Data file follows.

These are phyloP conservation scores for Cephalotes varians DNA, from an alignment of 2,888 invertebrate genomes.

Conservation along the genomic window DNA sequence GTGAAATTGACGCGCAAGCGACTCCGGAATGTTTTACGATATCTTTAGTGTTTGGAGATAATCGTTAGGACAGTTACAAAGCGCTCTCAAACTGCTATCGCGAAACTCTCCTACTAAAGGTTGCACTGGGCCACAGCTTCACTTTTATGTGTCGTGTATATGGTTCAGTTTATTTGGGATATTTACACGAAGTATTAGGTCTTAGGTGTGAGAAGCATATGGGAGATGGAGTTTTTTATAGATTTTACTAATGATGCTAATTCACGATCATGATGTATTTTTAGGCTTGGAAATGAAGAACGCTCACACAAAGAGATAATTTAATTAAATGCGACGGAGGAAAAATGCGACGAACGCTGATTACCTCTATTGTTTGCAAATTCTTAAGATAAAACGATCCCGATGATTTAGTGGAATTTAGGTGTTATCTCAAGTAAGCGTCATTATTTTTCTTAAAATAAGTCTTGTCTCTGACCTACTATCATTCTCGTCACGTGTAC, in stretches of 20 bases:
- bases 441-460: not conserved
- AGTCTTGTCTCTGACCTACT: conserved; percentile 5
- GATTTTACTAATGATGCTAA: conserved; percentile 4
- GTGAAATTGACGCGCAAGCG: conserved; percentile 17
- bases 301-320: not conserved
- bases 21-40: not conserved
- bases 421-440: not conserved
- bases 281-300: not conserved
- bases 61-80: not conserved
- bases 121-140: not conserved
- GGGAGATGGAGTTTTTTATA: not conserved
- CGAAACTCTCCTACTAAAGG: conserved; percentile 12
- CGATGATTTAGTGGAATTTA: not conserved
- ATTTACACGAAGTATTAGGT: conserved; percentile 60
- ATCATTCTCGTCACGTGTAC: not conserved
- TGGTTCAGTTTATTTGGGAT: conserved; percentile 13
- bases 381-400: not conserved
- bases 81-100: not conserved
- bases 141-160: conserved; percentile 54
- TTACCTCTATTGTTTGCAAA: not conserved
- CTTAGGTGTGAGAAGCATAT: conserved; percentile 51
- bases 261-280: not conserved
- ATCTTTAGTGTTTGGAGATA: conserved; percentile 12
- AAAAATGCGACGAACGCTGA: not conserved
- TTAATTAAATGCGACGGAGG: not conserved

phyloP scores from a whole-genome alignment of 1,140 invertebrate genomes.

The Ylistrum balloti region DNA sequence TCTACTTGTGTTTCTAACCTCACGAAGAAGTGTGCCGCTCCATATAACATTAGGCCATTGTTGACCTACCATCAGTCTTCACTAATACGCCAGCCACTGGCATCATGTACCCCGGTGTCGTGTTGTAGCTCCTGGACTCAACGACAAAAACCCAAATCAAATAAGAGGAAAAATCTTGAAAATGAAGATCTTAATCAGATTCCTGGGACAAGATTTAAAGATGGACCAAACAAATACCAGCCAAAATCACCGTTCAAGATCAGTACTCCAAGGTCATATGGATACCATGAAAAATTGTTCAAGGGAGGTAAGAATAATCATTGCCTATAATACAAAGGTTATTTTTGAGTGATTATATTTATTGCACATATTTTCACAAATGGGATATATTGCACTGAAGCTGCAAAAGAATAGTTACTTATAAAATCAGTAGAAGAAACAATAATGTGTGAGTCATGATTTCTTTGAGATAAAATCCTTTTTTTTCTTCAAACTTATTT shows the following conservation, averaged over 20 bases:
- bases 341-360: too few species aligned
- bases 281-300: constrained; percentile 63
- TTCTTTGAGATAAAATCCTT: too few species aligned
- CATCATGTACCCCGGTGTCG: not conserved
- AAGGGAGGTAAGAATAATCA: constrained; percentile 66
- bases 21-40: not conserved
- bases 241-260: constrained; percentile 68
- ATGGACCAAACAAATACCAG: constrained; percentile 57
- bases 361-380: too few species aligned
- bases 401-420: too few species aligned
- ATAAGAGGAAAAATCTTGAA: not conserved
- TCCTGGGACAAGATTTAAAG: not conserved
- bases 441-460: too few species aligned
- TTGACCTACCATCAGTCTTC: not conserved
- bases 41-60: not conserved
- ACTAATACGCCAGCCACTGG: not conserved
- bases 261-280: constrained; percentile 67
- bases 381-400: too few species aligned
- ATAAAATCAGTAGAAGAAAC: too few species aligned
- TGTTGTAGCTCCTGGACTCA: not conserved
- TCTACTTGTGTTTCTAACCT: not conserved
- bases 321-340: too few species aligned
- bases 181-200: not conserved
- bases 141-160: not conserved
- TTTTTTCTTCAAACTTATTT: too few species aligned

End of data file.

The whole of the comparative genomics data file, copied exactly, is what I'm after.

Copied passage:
These are phyloP conservation scores for Cephalotes varians DNA, from an alignment of 2,888 invertebrate genomes.

Conservation along the genomic window DNA sequence GTGAAATTGACGCGCAAGCGACTCCGGAATGTTTTACGATATCTTTAGTGTTTGGAGATAATCGTTAGGACAGTTACAAAGCGCTCTCAAACTGCTATCGCGAAACTCTCCTACTAAAGGTTGCACTGGGCCACAGCTTCACTTTTATGTGTCGTGTATATGGTTCAGTTTATTTGGGATATTTACACGAAGTATTAGGTCTTAGGTGTGAGAAGCATATGGGAGATGGAGTTTTTTATAGATTTTACTAATGATGCTAATTCACGATCATGATGTATTTTTAGGCTTGGAAATGAAGAACGCTCACACAAAGAGATAATTTAATTAAATGCGACGGAGGAAAAATGCGACGAACGCTGATTACCTCTATTGTTTGCAAATTCTTAAGATAAAACGATCCCGATGATTTAGTGGAATTTAGGTGTTATCTCAAGTAAGCGTCATTATTTTTCTTAAAATAAGTCTTGTCTCTGACCTACTATCATTCTCGTCACGTGTAC, in stretches of 20 bases:
- bases 441-460: not conserved
- AGTCTTGTCTCTGACCTACT: conserved; percentile 5
- GATTTTACTAATGATGCTAA: conserved; percentile 4
- GTGAAATTGACGCGCAAGCG: conserved; percentile 17
- bases 301-320: not conserved
- bases 21-40: not conserved
- bases 421-440: not conserved
- bases 281-300: not conserved
- bases 61-80: not conserved
- bases 121-140: not conserved
- GGGAGATGGAGTTTTTTATA: not conserved
- CGAAACTCTCCTACTAAAGG: conserved; percentile 12
- CGATGATTTAGTGGAATTTA: not conserved
- ATTTACACGAAGTATTAGGT: conserved; percentile 60
- ATCATTCTCGTCACGTGTAC: not conserved
- TGGTTCAGTTTATTTGGGAT: conserved; percentile 13
- bases 381-400: not conserved
- bases 81-100: not conserved
- bases 141-160: conserved; percentile 54
- TTACCTCTATTGTTTGCAAA: not conserved
- CTTAGGTGTGAGAAGCATAT: conserved; percentile 51
- bases 261-280: not conserved
- ATCTTTAGTGTTTGGAGATA: conserved; percentile 12
- AAAAATGCGACGAACGCTGA: not conserved
- TTAATTAAATGCGACGGAGG: not conserved

phyloP scores from a whole-genome alignment of 1,140 invertebrate genomes.

The Ylistrum balloti region DNA sequence TCTACTTGTGTTTCTAACCTCACGAAGAAGTGTGCCGCTCCATATAACATTAGGCCATTGTTGACCTACCATCAGTCTTCACTAATACGCCAGCCACTGGCATCATGTACCCCGGTGTCGTGTTGTAGCTCCTGGACTCAACGACAAAAACCCAAATCAAATAAGAGGAAAAATCTTGAAAATGAAGATCTTAATCAGATTCCTGGGACAAGATTTAAAGATGGACCAAACAAATACCAGCCAAAATCACCGTTCAAGATCAGTACTCCAAGGTCATATGGATACCATGAAAAATTGTTCAAGGGAGGTAAGAATAATCATTGCCTATAATACAAAGGTTATTTTTGAGTGATTATATTTATTGCACATATTTTCACAAATGGGATATATTGCACTGAAGCTGCAAAAGAATAGTTACTTATAAAATCAGTAGAAGAAACAATAATGTGTGAGTCATGATTTCTTTGAGATAAAATCCTTTTTTTTCTTCAAACTTATTT shows the following conservation, averaged over 20 bases:
- bases 341-360: too few species aligned
- bases 281-300: constrained; percentile 63
- TTCTTTGAGATAAAATCCTT: too few species aligned
- CATCATGTACCCCGGTGTCG: not conserved
- AAGGGAGGTAAGAATAATCA: constrained; percentile 66
- bases 21-40: not conserved
- bases 241-260: constrained; percentile 68
- ATGGACCAAACAAATACCAG: constrained; percentile 57
- bases 361-380: too few species aligned
- bases 401-420: too few species aligned
- ATAAGAGGAAAAATCTTGAA: not conserved
- TCCTGGGACAAGATTTAAAG: not conserved
- bases 441-460: too few species aligned
- TTGACCTACCATCAGTCTTC: not conserved
- bases 41-60: not conserved
- ACTAATACGCCAGCCACTGG: not conserved
- bases 261-280: constrained; percentile 67
- bases 381-400: too few species aligned
- ATAAAATCAGTAGAAGAAAC: too few species aligned
- TGTTGTAGCTCCTGGACTCA: not conserved
- TCTACTTGTGTTTCTAACCT: not conserved
- bases 321-340: too few species aligned
- bases 181-200: not conserved
- bases 141-160: not conserved
- TTTTTTCTTCAAACTTATTT: too few species aligned